Keyboard.releaseAll();
    Keyboard.press(' ');
    delay(2000);
    Keyboard.releaseAll();
    Serial.println(i);
   }
   
  }
}

The easier you make it to read and copy the code the more likely it is that you will get help

Please follow the advice given in the link below when posting code , use code tags and post the code here

Where are you stuck ?

The principle used is to add each character as it arrives to an array of chars then, when input is complete, signalled by receipt of the end marker, to terminate the char array with a '\0' to turn it into a C style string (NOT a String)

The string can then be used directly, converted to other forms or used to make decisions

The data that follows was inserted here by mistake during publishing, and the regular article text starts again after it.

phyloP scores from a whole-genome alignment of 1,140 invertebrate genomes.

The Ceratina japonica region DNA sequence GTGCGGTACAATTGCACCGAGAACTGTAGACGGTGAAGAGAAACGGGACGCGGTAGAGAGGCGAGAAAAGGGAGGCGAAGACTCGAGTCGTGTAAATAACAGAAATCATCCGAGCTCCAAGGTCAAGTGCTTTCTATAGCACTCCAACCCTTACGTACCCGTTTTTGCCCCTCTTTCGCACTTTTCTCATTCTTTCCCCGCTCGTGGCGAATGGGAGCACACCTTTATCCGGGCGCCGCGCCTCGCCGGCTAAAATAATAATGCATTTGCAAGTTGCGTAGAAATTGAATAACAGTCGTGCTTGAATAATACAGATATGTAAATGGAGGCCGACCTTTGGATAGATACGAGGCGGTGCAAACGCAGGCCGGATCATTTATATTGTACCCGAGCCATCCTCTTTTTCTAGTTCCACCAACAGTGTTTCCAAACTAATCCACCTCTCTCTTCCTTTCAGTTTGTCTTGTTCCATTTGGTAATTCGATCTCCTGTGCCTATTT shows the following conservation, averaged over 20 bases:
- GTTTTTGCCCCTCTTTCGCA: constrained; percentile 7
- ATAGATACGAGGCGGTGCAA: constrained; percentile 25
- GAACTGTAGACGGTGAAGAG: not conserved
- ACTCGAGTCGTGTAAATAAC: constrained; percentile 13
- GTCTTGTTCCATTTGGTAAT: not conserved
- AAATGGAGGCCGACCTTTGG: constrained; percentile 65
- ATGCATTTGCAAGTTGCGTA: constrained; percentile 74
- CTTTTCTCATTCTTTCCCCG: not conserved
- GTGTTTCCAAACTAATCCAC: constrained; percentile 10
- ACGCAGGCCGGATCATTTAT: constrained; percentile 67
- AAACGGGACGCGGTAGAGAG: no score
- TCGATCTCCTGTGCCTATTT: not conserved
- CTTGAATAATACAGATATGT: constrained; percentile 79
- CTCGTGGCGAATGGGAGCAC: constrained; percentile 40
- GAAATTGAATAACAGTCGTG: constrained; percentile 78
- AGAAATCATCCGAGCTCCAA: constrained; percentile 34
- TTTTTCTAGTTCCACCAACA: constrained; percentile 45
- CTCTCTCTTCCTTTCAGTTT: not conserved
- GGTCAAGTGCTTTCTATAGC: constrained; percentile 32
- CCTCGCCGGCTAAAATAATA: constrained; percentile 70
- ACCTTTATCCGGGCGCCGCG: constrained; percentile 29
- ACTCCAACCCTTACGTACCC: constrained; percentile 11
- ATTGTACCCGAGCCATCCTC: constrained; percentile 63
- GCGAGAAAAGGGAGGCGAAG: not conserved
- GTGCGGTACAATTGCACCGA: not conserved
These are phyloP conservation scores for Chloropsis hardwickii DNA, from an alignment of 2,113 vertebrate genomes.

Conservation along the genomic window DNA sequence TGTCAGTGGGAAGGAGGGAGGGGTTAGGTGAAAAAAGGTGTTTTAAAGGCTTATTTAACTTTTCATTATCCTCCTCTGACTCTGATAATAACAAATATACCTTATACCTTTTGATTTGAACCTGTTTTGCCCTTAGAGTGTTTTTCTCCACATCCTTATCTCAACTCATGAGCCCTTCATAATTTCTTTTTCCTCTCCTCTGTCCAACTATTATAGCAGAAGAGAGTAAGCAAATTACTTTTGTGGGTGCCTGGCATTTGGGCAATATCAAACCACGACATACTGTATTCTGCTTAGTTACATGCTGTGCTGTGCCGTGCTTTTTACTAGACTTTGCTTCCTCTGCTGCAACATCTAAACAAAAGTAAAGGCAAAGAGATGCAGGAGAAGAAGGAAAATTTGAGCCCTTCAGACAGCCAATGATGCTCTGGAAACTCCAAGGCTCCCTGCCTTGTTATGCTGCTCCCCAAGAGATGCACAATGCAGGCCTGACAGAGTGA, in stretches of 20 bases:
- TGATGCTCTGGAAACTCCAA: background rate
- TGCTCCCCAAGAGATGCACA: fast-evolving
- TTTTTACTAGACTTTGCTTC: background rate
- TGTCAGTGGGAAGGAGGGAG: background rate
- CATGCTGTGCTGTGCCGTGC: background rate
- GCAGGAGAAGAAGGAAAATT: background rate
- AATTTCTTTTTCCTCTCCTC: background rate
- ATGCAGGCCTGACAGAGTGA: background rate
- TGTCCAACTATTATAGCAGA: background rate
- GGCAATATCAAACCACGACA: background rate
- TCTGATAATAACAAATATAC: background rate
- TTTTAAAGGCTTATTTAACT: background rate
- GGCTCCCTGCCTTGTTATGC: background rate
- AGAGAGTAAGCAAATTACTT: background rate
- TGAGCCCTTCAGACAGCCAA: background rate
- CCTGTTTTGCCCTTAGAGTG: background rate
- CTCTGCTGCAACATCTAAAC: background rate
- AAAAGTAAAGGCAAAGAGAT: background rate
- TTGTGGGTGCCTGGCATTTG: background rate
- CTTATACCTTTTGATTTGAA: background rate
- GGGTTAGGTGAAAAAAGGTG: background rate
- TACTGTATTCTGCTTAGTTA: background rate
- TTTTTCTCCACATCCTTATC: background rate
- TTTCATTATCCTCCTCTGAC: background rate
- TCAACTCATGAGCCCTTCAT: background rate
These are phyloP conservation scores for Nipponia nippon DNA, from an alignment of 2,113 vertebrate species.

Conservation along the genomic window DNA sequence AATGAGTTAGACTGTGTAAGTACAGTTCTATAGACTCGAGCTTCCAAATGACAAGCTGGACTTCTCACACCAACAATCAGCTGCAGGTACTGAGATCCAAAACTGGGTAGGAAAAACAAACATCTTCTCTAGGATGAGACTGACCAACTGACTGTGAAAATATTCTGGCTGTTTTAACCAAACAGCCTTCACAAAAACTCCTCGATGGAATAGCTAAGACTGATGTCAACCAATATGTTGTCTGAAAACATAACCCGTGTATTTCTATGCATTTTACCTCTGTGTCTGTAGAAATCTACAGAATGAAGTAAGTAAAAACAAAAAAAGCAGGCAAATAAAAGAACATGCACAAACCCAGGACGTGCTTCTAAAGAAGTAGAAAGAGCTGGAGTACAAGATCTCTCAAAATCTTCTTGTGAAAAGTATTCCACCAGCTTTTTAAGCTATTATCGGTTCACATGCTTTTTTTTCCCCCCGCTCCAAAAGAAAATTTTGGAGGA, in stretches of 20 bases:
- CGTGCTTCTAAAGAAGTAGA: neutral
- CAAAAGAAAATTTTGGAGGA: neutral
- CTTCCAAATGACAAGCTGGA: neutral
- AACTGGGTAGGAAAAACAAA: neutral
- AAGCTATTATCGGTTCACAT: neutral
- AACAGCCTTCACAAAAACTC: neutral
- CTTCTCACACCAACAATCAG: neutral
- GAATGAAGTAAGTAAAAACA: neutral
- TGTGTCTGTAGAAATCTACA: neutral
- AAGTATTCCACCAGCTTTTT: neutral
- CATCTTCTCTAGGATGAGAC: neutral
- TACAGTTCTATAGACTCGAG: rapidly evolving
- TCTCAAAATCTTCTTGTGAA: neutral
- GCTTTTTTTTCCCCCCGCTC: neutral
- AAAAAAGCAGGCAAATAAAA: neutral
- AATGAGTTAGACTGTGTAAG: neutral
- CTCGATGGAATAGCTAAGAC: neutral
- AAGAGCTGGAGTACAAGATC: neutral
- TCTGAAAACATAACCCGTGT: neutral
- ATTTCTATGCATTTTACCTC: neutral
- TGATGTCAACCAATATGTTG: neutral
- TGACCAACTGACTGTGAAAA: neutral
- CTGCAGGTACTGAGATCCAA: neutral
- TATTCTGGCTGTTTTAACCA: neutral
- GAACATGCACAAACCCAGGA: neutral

Sorry for the inconvenience, I corrected my code above.

The code I posted above is pretty basic, with too little variables. The code at the other post has too many variables which I can't understand. Like:

void loop() {
 recvWithEndMarker();
 showNewData();
}

void recvWithEndMarker() {
 static byte ndx = 0;
 char endMarker = '\n';
 char rc;
 
 // if (Serial.available() > 0) {
           while (Serial.available() > 0 && newData == false) {
 rc = Serial.read();

 if (rc != endMarker) {
 receivedChars[ndx] = rc;
 ndx++;
 if (ndx >= numChars) {
 ndx = numChars - 1;
 }
 }

I make a new void recvWithEndMarker() { for every instance (my numbers above), and what is the serial read in this example, I had the numbers, what's the equivelant here?

if your input ends with a new line, then use that as your end marker
if your input can be multiple chars long, then you can't compare just with 1 char
you could use strcmp() to test if it's a known string.

if (! strcmp(receivedChars, "10")) { // we received "10"